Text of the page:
Though the parade seems, in retrospect, to have been oddly pitched to lovers of all things automotive, there were always horses. More often than not the horses were ill-behaved, irritated by the stop-and-go progress of the parade. Sometimes they tore off wildly sideways and occasionally they half-bucked. That was super cool to those of us raised on Clint Eastwood movies at the drive-in: Wild horses in front of Butler’s Drugs! Invariably the horses would go to the bathroom on the pavement, which was hilarious to us grade-schoolers, but not so funny when, in high school, during my brief stint in the marching band run by a man more drill sergeant than band director, we were forbidden to break formation to stutter-step around a pile of manure during our squawky rendition of “Santa Claus Is Coming to Town.”

And he was, Santa Claus. He was already in town. But of course he was the finale, and he was — as always, to every kid who stayed up as long as we were allowed on Christmas Eve, hoping to hear his sleigh bells ringing above us — late. His arrival was delayed, and therefore more anticipated, by the inevitable snarls caused by cheerleading teams stopping to wow the crowd with their routines, or the Shriners bringing everything to a halt to run into the crowd and let kids honk their rubber noses, or the band marking time to serenade the crowd with “Joy to the World” in front of the Presbyterian church.

Finally, here came Santa Claus, on a flatbed truck all fussed up in streamers and papier-mâché to resemble a sleigh. He ho-ho-hoed until he was hoarse, pulled candy from his red felt bag to toss into the crowd. He sported a beard of what seemed to be congealed cotton balls and was not nearly as rotund as I thought he ought to be, even with a pillow or two stuffed up under his velour tunic.

The fact that he didn’t look much like his pictures on our wrapping paper did not bother me for long. Around the time I began to pay attention to the girls riding on the backs of convertibles instead of the convertibles themselves, Santa ceased to interest me.

I was a typical brooding teenager, and majoring in disillusionment, when I finally witnessed the parade dissolve. The end of the parade was oddly unsettling for this too-cool-for-school teenager who preferred The Allman Brothers Band any day to “I Saw Mommy Kissing Santa Claus” or “Silent Night.”

Back at the high school parking lot, the chain of vehicles broke apart and the squadrons of my fellow marchers fell out of formation. I looked around at the empty floats and noticed that half of the streamers had been stripped off by the wind, leaving them in pitiful disarray. I watched Miss Midway High School, whose stunning beauty just five minutes ahead of me made even horse manure endurable, get in the car with her boyfriend. For the entire parade I had entertained a fantasy wherein somehow the band would overtake the line of beauty queens and Miss Midway would ditch the back of the ’Vette to march alongside me, a skinny, bushy-haired boy wearing white spats and a tall, furry hat of the type favored by the guards at Buckingham Palace. Instead, I watched her toss her tiara into the backseat of her boyfriend’s buffed-down-to-primer Nova, which was jacked up as high as Santa’s sleigh.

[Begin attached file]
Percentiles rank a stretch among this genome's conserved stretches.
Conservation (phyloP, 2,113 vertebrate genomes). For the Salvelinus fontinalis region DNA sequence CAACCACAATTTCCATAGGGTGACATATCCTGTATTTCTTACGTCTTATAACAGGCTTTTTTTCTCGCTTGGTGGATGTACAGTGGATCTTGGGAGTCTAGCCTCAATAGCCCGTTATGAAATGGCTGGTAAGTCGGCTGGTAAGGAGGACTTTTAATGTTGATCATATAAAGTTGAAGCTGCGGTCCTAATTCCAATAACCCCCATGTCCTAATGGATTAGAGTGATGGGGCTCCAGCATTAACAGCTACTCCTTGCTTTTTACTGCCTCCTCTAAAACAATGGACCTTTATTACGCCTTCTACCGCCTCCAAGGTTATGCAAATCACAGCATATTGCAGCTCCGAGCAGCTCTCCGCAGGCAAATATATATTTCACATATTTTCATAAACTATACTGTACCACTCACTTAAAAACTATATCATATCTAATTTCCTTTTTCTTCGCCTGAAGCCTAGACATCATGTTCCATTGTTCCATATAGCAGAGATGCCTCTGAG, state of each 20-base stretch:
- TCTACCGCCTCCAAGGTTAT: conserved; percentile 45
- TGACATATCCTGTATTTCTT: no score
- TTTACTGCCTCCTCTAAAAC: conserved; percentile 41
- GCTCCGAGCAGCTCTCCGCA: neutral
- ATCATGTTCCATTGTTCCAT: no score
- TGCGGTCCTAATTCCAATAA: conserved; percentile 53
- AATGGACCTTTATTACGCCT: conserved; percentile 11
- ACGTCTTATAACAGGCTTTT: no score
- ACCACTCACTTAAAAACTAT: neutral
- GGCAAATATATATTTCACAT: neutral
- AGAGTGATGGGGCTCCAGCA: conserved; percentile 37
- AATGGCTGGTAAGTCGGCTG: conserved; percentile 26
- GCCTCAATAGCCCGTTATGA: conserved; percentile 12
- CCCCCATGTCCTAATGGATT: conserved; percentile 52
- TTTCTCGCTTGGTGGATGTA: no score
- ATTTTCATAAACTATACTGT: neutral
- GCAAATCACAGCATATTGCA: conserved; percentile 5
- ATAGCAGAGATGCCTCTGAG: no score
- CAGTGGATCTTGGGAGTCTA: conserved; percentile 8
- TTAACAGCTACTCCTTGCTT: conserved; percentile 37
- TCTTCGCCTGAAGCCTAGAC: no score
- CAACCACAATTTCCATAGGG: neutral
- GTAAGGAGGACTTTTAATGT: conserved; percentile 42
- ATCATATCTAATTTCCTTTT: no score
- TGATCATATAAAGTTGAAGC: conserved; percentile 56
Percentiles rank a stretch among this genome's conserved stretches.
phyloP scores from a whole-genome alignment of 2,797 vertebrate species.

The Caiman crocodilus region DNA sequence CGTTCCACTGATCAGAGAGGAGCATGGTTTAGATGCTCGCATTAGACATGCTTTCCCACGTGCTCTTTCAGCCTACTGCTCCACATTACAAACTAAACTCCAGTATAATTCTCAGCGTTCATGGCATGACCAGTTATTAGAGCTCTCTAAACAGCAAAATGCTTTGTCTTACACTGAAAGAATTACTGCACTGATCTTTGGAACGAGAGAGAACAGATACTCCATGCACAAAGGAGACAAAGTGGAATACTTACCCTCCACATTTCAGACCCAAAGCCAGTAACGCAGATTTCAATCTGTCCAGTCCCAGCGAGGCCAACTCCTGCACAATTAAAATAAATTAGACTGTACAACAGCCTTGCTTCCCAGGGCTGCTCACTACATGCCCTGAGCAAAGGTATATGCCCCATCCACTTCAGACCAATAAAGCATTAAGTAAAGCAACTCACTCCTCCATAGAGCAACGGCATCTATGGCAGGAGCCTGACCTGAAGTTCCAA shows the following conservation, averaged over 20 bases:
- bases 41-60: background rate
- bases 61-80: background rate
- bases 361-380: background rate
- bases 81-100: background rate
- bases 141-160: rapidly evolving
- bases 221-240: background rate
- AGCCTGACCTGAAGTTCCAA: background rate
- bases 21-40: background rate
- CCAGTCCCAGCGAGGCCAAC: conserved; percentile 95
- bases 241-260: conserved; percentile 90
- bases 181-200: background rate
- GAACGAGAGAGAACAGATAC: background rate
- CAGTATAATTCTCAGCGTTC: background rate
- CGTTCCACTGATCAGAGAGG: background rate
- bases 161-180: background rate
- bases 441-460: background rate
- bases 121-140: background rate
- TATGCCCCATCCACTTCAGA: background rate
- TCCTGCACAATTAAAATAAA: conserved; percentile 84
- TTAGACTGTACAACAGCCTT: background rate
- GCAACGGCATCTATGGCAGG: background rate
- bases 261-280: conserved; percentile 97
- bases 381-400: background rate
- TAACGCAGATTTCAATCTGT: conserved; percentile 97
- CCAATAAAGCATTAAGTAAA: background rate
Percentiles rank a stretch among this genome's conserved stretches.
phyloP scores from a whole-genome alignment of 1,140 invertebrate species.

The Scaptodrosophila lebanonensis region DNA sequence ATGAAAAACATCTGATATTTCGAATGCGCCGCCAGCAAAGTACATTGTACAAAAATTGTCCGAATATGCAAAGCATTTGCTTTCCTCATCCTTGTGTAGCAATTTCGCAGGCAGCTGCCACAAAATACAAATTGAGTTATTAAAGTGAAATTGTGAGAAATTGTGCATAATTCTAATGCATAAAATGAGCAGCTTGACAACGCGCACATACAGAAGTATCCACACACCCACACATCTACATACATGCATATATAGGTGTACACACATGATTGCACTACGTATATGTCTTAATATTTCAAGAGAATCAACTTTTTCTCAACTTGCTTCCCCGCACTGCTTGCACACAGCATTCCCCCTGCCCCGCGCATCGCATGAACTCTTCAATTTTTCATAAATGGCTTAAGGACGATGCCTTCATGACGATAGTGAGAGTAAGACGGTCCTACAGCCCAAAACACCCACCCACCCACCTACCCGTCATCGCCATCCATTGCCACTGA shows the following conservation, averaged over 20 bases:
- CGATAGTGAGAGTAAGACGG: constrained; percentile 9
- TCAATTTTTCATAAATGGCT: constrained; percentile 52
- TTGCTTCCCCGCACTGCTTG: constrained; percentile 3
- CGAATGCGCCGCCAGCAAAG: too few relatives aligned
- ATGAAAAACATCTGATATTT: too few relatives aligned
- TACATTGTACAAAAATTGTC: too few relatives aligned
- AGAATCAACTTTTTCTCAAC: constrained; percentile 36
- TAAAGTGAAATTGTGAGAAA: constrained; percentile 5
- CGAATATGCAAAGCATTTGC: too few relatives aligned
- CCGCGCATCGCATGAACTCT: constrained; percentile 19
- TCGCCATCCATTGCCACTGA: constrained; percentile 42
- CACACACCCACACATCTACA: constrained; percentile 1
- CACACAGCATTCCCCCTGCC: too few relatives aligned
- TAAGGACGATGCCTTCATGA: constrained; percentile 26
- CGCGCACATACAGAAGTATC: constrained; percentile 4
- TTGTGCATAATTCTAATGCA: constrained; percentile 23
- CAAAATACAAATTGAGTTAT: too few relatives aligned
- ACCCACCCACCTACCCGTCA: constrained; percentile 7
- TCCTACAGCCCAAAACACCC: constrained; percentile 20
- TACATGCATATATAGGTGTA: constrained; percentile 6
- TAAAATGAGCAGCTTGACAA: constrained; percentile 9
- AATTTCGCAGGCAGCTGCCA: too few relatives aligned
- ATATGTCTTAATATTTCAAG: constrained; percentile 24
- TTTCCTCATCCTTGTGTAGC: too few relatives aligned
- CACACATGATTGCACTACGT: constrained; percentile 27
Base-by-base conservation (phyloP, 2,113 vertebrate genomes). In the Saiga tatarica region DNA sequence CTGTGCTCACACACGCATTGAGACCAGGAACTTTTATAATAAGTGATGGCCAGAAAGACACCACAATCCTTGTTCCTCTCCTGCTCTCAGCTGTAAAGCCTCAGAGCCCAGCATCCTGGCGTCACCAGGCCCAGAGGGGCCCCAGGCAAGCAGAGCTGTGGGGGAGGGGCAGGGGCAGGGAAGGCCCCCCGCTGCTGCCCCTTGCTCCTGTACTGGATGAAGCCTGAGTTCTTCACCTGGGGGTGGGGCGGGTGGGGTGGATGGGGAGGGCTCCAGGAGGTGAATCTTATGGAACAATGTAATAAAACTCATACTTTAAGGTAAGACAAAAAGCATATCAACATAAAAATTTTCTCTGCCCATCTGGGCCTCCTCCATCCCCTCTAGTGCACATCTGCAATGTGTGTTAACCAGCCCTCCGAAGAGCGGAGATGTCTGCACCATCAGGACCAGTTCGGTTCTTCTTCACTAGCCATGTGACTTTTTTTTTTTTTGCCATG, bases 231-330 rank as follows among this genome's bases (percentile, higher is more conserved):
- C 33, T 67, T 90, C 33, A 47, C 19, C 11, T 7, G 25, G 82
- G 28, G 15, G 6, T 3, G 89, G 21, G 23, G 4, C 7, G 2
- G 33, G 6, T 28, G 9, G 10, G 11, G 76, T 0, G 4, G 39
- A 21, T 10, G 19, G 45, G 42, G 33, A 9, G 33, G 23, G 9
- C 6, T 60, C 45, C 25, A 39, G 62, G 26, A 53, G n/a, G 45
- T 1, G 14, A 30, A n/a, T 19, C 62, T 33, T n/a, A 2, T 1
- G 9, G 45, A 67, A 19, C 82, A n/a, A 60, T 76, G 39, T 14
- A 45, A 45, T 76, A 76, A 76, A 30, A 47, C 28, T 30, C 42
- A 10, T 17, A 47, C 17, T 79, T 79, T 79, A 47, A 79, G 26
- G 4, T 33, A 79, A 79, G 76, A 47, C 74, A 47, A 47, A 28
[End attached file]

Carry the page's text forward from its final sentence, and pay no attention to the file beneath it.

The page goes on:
“Doesn’t this feel a little anticlimactic to you?” I asked a friend who played the tuba, and he allowed as how he never noticed any climax because the weight of that horn was all his poor, sore shoulders would let him notice, and what would be the climax of a parade even if there was one, and anyway, why was I still standing there with my mouth hanging open, staring at everyone leaving — didn’t I have somewhere to be?

His reaction was, of course, just another letdown. Reality returned so abruptly — the streets became once again routes for cars going somewhere — that I felt betrayed by that fleeting hour. But now I realize that the parade was never meant to be anything but ephemeral. The point was not the candy, or Miss Midway High, or even grand-
finale Santa, but the announcement of the Christmas season, which, when the black exhaust from the departing Model T’s cleared, and the Shriners scrubbed off their face paint and changed into their street clothes and headed home in regular-size vehicles to fix a sandwich made of regular-size bread, had officially begun.

Michael Parker is the author of two short-story collections and six novels. A new novel, All I Have In This World, will be published by Algonquin Books in March. He teaches in the MFA creative writing program at the University of North Carolina at Greensboro, and he can’t help but think of Christmas when he eats a tomato sandwich on Wonder Bread. His most recent story for Our State was “Venus Flytrap for State Flower” (November 2013).